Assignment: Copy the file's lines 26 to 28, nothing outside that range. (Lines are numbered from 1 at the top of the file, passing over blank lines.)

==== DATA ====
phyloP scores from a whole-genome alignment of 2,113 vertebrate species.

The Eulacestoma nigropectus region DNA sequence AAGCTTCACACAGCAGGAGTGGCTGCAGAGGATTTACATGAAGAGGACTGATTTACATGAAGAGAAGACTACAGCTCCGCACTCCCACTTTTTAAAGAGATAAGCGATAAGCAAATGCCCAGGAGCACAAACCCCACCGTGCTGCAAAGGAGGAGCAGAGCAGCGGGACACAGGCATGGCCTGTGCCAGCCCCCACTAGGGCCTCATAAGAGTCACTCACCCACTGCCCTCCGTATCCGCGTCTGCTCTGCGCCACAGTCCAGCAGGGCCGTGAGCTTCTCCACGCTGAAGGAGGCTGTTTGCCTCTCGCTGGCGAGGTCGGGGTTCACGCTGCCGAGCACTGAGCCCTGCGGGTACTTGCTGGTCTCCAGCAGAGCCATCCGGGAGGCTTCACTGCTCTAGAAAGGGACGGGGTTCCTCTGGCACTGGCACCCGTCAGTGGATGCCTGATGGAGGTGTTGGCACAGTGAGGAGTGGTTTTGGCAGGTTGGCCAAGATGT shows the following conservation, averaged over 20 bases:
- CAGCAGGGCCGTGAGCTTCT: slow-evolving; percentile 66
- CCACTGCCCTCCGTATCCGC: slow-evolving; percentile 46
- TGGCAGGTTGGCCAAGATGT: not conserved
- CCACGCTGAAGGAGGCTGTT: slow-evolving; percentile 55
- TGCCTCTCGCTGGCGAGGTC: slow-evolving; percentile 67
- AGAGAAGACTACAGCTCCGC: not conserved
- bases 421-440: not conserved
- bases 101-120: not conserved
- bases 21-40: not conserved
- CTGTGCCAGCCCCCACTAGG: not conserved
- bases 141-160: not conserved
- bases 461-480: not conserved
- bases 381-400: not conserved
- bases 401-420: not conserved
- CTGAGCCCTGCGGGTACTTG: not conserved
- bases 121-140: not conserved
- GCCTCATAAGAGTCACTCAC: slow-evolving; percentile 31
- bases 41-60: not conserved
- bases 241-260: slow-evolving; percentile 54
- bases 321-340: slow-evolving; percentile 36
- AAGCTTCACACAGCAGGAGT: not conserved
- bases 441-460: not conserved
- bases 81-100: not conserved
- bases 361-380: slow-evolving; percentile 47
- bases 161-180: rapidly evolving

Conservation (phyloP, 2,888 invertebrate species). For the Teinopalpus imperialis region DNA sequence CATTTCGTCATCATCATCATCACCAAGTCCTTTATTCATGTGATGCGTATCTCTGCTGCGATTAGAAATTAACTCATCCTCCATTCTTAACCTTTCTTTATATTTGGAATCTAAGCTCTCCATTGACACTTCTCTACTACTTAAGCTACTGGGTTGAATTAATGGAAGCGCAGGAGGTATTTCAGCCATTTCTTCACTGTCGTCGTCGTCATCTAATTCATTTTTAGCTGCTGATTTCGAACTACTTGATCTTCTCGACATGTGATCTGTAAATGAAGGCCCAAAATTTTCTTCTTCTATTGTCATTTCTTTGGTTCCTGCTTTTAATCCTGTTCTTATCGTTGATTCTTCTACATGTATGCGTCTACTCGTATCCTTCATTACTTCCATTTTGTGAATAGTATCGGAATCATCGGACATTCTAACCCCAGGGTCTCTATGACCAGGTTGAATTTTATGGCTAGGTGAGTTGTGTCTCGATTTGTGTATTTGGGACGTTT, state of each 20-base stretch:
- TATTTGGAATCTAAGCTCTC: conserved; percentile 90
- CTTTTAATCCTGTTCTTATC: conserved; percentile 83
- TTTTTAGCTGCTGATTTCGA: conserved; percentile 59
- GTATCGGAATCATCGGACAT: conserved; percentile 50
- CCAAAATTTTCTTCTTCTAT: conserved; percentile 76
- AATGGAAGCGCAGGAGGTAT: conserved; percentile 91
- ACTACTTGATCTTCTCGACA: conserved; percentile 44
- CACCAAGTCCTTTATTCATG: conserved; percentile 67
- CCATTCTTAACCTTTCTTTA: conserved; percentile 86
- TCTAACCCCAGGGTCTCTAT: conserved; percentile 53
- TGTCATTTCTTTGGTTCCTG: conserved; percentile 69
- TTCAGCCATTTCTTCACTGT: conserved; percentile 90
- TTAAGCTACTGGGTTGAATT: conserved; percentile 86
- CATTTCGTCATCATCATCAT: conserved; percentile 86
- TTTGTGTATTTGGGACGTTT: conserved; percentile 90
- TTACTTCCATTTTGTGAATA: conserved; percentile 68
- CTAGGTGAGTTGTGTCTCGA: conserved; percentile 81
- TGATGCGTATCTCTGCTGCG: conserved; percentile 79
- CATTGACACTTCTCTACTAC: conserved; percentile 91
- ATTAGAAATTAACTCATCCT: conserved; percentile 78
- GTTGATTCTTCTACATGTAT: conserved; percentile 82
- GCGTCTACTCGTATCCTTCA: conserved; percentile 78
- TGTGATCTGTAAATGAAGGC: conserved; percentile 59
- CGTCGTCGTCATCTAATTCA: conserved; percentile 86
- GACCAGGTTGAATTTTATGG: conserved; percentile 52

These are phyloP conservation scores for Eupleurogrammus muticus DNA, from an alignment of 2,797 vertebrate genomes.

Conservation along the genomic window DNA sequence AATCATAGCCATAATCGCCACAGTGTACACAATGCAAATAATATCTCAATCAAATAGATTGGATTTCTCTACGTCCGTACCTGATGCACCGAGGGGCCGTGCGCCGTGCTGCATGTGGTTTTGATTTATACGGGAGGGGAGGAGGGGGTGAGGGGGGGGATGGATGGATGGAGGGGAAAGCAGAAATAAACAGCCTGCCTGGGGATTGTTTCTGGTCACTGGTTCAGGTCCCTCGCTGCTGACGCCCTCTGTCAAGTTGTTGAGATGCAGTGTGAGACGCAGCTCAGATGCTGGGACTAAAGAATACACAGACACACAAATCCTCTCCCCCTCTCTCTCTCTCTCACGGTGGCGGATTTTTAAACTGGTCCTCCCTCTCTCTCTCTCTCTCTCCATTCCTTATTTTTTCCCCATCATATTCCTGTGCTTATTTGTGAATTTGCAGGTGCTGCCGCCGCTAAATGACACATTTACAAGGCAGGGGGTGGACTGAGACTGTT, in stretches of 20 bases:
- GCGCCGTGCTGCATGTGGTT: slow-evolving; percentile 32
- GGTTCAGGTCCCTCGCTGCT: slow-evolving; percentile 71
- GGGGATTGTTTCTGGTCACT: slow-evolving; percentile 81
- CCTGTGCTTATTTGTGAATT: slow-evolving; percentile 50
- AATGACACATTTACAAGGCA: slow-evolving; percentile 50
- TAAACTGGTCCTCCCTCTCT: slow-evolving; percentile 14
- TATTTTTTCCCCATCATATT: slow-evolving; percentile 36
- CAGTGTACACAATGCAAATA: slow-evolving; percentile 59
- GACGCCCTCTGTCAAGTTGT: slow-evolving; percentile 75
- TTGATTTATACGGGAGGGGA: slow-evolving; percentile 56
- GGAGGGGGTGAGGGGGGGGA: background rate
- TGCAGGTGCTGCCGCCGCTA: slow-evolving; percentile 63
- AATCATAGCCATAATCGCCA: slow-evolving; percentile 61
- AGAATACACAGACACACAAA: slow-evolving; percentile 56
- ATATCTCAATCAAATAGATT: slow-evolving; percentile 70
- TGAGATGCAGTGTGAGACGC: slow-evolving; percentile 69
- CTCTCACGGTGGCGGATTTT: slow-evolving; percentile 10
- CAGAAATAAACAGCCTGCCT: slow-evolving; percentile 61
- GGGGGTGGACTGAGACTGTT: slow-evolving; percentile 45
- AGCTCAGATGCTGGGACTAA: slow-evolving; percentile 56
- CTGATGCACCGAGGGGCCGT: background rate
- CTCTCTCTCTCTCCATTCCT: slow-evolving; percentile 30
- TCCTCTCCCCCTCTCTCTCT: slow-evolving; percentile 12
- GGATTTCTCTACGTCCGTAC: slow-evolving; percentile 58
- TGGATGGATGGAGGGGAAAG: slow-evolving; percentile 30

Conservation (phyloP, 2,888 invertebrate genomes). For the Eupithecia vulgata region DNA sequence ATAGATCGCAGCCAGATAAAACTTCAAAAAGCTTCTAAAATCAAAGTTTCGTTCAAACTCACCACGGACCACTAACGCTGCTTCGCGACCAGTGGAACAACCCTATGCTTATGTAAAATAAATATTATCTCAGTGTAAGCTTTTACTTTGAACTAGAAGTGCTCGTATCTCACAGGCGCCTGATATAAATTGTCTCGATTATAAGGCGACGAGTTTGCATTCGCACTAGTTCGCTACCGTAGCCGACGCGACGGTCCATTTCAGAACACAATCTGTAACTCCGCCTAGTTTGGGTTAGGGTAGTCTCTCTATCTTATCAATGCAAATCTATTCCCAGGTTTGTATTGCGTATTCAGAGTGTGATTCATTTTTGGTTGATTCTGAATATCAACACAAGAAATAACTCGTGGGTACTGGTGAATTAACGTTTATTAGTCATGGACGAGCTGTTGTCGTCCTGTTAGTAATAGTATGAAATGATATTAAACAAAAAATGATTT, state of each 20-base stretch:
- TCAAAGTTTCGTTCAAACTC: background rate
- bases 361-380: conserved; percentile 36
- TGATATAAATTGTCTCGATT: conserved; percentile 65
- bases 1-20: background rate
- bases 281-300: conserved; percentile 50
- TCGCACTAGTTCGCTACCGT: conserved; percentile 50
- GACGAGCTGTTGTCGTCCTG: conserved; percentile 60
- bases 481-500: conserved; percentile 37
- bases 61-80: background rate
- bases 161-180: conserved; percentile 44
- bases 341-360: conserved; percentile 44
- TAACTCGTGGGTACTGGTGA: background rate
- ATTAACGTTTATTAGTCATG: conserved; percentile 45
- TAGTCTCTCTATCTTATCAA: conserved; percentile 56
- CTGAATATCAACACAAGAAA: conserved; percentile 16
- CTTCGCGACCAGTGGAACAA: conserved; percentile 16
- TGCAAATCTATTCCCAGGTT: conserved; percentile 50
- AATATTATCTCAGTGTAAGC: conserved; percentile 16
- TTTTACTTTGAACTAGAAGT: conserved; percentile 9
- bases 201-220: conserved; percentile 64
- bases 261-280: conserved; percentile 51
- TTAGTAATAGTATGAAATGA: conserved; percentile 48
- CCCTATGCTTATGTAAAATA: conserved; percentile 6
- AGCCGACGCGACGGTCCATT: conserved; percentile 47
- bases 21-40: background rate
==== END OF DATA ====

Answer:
- bases 361-380: slow-evolving; percentile 47
- bases 161-180: rapidly evolving

Conservation (phyloP, 2,888 invertebrate species). For the Teinopalpus imperialis region DNA sequence CATTTCGTCATCATCATCATCACCAAGTCCTTTATTCATGTGATGCGTATCTCTGCTGCGATTAGAAATTAACTCATCCTCCATTCTTAACCTTTCTTTATATTTGGAATCTAAGCTCTCCATTGACACTTCTCTACTACTTAAGCTACTGGGTTGAATTAATGGAAGCGCAGGAGGTATTTCAGCCATTTCTTCACTGTCGTCGTCGTCATCTAATTCATTTTTAGCTGCTGATTTCGAACTACTTGATCTTCTCGACATGTGATCTGTAAATGAAGGCCCAAAATTTTCTTCTTCTATTGTCATTTCTTTGGTTCCTGCTTTTAATCCTGTTCTTATCGTTGATTCTTCTACATGTATGCGTCTACTCGTATCCTTCATTACTTCCATTTTGTGAATAGTATCGGAATCATCGGACATTCTAACCCCAGGGTCTCTATGACCAGGTTGAATTTTATGGCTAGGTGAGTTGTGTCTCGATTTGTGTATTTGGGACGTTT, state of each 20-base stretch: